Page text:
PHILADELPHIA

Stimulus spending

Mayor Nutter's office has released a quarterly update of federal stimulus spending. The city was previously awarded 50 grants worth $351 million in Recovery Act money. The city is responsible for managing the bulk of it, some $276 million. Quasi-city agencies, like the Philadelphia Housing Development Corp., doled out the other $75 million.

The Mayor's Office said the city has spent 75 percent of the stimulus cash, mostly on what it said went toward expanding the local economy and workforce, which cost $131.7 million. The second biggest amount, $65.3 million, went to transportation and infrastructure projects. For more info, visit www.phila.gov/recovery.

Man jumped on tracks

A man who was killed by a SEPTA train on the Market Frankford line in Center City on Saturday had jumped onto the tracks, according to police.

The man, whose identity was not released, was hit by the train about 4:15 p.m. as it pulled into the 5th Street Station, according to a SEPTA spokeswoman.

He was taken to Jefferson University Hospital, where he was pronounced dead.

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Teen killed by train

A teenager died early yesterday after being struck by a SEPTA train in Haverford, according to police and SEPTA officials.

The 18-year-old, who lived in Havertown but whose identity was not released, was struck by the Norristown high-speed line train about 2:30 a.m. between the Pennfield and Overbrook stations. He was pronounced dead at the scene.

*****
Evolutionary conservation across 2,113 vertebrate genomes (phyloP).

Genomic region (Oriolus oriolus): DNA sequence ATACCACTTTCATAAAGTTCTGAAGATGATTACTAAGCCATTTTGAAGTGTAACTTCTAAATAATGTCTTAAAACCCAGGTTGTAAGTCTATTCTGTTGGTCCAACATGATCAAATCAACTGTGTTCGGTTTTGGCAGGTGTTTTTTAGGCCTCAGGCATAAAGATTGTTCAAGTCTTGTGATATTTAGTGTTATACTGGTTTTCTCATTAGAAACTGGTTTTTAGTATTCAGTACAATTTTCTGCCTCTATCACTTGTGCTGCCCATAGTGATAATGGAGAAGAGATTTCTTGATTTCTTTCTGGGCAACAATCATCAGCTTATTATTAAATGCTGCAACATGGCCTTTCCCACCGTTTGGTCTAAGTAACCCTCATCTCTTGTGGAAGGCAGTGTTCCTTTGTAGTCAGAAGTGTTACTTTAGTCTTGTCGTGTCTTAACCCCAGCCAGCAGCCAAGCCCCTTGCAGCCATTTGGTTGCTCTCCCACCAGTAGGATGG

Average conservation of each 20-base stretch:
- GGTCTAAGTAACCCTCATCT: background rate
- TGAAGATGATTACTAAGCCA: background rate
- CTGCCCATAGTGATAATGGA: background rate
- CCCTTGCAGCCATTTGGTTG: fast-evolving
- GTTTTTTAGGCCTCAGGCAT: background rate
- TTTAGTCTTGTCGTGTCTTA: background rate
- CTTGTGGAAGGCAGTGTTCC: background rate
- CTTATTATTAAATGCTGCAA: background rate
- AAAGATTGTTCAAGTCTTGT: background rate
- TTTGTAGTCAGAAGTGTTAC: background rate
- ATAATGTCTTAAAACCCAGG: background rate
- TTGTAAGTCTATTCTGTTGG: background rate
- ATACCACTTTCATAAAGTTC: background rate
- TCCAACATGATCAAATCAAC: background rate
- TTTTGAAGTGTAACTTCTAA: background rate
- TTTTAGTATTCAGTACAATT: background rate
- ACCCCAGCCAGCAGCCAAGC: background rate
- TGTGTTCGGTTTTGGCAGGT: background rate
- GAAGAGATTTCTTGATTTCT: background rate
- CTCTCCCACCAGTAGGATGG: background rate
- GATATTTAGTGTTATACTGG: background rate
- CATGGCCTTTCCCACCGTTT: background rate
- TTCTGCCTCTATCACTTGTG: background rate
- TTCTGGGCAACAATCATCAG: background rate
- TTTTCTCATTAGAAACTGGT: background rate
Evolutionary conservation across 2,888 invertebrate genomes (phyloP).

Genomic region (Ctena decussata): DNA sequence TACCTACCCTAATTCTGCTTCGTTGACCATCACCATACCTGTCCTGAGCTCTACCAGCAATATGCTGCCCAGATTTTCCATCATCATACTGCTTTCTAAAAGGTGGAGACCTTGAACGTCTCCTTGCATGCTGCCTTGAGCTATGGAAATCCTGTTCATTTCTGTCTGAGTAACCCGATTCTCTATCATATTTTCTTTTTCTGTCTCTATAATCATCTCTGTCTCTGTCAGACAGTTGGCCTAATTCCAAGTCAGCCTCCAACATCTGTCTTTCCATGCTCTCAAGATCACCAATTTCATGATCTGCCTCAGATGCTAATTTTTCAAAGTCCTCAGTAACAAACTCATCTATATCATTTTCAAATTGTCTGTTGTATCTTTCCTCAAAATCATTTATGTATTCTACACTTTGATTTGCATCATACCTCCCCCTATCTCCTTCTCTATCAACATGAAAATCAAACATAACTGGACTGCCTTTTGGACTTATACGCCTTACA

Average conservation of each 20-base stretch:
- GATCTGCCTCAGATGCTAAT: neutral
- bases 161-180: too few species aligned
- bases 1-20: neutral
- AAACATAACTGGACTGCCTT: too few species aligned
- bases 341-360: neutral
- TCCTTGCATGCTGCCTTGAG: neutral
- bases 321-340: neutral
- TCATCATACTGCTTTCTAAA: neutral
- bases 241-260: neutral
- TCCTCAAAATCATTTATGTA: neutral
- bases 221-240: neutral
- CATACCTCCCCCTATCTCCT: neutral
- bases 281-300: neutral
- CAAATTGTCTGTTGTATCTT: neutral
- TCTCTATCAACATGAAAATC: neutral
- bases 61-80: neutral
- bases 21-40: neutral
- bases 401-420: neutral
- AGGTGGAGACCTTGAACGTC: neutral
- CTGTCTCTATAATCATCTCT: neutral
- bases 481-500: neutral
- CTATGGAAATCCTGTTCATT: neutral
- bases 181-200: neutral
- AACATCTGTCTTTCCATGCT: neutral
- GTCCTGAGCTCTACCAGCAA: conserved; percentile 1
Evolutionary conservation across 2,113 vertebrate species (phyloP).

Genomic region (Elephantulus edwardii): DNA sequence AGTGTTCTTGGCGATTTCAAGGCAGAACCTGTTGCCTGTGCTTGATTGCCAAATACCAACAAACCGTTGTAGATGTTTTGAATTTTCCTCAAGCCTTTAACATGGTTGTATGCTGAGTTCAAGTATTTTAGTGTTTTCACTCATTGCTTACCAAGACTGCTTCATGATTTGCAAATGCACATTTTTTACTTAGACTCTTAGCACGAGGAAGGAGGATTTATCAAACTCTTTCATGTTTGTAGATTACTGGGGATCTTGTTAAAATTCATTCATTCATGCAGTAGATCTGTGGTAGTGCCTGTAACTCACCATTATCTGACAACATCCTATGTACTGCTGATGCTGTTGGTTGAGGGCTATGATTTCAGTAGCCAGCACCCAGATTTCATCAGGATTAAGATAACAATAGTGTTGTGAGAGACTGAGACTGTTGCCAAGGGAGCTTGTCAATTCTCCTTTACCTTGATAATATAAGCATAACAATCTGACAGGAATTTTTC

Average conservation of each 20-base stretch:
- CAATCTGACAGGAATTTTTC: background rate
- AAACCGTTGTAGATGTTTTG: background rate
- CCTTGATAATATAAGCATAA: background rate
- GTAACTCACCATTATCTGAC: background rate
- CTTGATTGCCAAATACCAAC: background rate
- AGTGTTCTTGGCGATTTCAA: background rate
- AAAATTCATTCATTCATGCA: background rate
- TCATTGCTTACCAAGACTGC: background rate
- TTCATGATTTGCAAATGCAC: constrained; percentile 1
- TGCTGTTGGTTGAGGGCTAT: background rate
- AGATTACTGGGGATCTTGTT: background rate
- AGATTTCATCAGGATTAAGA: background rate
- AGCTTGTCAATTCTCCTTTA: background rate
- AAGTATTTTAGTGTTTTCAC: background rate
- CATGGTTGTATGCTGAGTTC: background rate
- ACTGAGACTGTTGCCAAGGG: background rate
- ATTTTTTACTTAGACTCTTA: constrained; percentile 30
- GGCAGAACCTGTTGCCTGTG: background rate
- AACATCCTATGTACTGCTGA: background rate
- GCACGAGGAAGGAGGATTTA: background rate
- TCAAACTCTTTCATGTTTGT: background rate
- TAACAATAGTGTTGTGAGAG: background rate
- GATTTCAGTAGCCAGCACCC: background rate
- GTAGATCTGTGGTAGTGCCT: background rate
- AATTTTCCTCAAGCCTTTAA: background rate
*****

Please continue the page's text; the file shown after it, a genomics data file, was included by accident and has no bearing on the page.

Jitney cams at work

Surveillance cameras installed in Atlantic City's jitneys a year ago have proved valuable.

One camera caught a fatal hit-and-run accident last weekend. The accident initially was blamed on the jitney driver, but surveillance footage showed it was a taxi that hit the 88-year-old woman.

State Police layoffs?

An internal document is forecasting the possibility of layoffs at the Pennsylvania State Police. The

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of Harrisburg, citing the document it had obtained, reported yesterday that the agency is forecasting the potential for 400 to 500 trooper layoffs, or about 10 percent of the force, to help cut costs.

The department's budget is about $900 million and even the layoffs may not be enough, according to the document, which mentions a freeze on new Police Academy cadet classes until 2013, closing five barracks and freezing civilian hires.

- Staff and wire reports